TORONTO, ON – Cancer researchers have identified a marker that shows up in a blood test that determines which patients with colorectal cancer that has spread would benefit from receiving the drug cetuximab.
The research, published online in Clinical Cancer Research, a journal of the American Association for Cancer Research, solves one of the mysteries of why receiving cetuximab was futile for up to half of incurable colorectal cancer patients not responding to treatment. The research was conducted by principal investigator Dr. Geoffrey Liu, a clinician-scientist at Princess Margaret Cancer Centre, University Health Network, in collaboration with the Canadian Cancer Trials Group and the Australasian Gastro-Intestinal Trials Group.
Dr. Liu talks about his research in the video below.
“Our research discovered that the blood marker FCGR2A identifies a new group of patients that will benefit from taking cetuximab. With this finding, we believe we are now on the way to move it into the clinical setting to provide patients targeted, effective treatment,” says Dr. Liu.
The new research builds on an international clinical trial of about 10 years ago led by Canadians, in which the Princess Margaret participated.
“In a group of metastatic colorectal cancer patients who were running out of treatment options, the previous clinical trial determined that cetuximab was most effective in a certain group of patients with tumours carrying a RAS mutation. But it certainly didn’t work for everyone and so the race was on to find out how to better identify which patients would benefit from this drug,” says Dr. Liu.
“Our finding, which resulted from analyzing archived tumor and normal tissue samples from some of the 572 patients enrolled in that trial, further refines this quest and defines another subset of patients who will respond to the drug,” he said. “We need to find other ways to personalize cancer medicine for people with colorectal disease, keeping in mind that cetuximab is an expensive drug and can have side effects. So instead of looking at aspects in the tumour, which is where RAS mutations show up, we looked at certain things in the blood and normal tissues that we could measure for heritable genetic variations.”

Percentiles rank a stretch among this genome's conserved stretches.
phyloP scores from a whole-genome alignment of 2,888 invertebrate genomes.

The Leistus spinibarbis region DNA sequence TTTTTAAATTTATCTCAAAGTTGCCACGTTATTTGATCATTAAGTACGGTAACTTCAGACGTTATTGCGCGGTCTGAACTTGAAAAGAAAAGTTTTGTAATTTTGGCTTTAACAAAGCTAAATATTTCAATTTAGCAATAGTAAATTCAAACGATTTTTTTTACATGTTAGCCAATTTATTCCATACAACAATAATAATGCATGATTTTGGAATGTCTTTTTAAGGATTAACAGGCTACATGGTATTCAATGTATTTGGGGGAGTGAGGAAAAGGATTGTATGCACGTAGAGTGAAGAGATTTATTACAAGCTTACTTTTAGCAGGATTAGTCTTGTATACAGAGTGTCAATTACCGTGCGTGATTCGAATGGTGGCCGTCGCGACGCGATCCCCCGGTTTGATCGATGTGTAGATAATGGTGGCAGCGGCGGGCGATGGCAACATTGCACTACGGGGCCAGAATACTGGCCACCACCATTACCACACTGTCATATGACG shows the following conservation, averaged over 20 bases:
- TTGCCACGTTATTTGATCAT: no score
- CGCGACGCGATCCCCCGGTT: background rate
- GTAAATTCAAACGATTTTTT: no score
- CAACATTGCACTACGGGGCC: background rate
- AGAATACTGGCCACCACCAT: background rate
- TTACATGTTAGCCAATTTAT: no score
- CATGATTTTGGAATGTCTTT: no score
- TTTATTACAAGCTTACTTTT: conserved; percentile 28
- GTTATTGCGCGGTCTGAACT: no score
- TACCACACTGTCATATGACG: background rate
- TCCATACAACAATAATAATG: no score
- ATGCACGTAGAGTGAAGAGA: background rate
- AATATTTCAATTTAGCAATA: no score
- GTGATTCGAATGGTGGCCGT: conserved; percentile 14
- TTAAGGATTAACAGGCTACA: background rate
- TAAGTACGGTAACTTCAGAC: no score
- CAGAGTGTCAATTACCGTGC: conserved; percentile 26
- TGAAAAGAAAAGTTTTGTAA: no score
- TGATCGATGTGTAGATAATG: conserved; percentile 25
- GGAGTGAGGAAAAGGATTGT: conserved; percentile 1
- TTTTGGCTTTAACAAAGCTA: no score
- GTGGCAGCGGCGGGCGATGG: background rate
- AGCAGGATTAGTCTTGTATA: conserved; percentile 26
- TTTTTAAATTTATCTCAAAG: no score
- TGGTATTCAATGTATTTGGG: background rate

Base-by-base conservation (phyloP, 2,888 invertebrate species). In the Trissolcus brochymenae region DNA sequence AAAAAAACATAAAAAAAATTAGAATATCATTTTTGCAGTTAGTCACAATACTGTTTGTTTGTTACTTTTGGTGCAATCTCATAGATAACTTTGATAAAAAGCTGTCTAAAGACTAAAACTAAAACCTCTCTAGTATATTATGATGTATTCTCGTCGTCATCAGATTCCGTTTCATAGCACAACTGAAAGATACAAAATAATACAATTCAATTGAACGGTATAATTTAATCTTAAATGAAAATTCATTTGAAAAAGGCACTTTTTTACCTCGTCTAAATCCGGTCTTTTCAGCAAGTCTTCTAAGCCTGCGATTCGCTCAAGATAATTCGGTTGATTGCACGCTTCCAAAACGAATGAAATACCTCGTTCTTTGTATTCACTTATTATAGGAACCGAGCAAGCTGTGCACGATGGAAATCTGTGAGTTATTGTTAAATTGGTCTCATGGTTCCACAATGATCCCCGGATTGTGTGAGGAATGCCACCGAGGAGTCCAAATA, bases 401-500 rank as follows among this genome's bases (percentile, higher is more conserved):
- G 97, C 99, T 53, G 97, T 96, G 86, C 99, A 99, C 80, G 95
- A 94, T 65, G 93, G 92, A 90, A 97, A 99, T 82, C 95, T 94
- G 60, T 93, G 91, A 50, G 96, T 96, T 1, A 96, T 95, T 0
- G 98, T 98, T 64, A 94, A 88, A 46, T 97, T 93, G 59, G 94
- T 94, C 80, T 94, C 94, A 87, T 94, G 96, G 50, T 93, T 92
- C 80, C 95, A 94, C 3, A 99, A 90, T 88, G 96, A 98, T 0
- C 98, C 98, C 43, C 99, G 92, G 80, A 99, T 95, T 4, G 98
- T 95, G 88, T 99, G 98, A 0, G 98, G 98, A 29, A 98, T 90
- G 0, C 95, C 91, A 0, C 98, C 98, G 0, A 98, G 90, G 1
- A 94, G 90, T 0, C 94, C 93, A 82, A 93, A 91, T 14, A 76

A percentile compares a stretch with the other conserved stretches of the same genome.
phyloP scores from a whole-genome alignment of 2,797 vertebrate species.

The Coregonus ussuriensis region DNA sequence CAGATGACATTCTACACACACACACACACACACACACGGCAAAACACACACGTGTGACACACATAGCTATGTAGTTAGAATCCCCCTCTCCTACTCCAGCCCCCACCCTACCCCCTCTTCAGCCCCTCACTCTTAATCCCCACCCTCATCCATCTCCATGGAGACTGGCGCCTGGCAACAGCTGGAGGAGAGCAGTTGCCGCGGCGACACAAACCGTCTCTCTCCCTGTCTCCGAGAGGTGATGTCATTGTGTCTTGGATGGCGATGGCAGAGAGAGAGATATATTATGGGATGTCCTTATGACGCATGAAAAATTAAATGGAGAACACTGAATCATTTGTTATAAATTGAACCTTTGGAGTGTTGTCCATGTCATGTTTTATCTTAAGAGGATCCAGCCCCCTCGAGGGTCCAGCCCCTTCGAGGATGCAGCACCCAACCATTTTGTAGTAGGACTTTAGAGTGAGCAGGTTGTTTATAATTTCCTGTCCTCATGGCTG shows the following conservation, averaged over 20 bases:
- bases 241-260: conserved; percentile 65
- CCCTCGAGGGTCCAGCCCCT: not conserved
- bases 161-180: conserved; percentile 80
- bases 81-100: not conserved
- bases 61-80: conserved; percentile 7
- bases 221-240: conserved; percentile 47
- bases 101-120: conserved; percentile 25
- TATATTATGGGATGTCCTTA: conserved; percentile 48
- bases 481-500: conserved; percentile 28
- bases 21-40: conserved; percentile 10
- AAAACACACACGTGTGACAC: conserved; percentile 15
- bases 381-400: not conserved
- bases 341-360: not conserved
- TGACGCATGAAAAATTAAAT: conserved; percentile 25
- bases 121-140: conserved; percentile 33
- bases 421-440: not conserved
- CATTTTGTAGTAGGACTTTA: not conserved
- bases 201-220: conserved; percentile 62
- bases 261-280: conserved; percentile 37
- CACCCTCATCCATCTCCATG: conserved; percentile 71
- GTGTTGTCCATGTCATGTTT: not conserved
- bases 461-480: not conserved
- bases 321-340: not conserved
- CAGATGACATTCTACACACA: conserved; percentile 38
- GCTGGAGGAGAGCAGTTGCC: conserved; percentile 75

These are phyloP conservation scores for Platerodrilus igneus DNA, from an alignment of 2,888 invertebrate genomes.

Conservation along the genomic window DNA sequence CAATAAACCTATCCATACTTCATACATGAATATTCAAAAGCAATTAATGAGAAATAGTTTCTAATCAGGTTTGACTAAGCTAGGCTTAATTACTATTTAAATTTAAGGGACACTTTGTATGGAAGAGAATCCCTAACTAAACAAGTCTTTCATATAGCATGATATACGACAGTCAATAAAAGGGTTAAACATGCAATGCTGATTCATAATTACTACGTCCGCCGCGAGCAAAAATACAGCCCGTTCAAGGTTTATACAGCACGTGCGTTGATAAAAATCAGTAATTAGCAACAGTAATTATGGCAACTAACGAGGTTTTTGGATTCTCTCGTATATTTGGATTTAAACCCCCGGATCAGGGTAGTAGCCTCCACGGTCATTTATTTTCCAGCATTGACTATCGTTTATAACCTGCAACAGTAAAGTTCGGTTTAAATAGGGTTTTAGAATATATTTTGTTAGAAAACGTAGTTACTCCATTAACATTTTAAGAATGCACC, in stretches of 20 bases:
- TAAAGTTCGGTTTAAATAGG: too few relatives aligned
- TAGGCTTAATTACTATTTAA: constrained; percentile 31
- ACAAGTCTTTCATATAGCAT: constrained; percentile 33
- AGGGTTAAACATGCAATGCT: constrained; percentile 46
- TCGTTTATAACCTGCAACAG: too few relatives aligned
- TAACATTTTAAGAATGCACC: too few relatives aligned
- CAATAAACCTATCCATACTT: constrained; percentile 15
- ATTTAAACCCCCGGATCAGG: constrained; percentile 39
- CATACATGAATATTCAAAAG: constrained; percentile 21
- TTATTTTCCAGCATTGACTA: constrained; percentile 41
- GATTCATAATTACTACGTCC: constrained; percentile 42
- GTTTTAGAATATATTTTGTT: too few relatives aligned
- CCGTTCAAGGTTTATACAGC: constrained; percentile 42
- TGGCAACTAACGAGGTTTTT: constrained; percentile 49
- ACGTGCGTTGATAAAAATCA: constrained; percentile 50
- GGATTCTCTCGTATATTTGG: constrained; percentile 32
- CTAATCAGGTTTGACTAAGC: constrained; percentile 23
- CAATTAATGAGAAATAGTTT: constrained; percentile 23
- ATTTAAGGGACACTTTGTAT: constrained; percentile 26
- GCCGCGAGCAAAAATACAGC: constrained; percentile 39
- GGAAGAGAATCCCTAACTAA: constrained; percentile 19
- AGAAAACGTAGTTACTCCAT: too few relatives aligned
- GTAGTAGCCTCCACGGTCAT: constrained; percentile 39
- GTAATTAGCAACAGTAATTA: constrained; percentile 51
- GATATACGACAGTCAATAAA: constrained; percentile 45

Dr. Liu, a medical oncologist who specializes in lung cancer, describes the pathway to the discovery as an ideal example of what can happen when you follow the drug and wherever the research may lead.
“When we followed the drug, first in lung cancer and then in other cancers, it led us to colorectal cancer where the drug was also being used, and directly onto this new finding.”
Dr. Liu’s research was funded by the Ontario Institute of Cancer Research, the Alan B. Brown Chair in Molecular Genomics, the Cancer Care Ontario Chair in Experimental Therapeutics and Population Studies, the Canadian Cancer Society, and The Princess Margaret Cancer Foundation.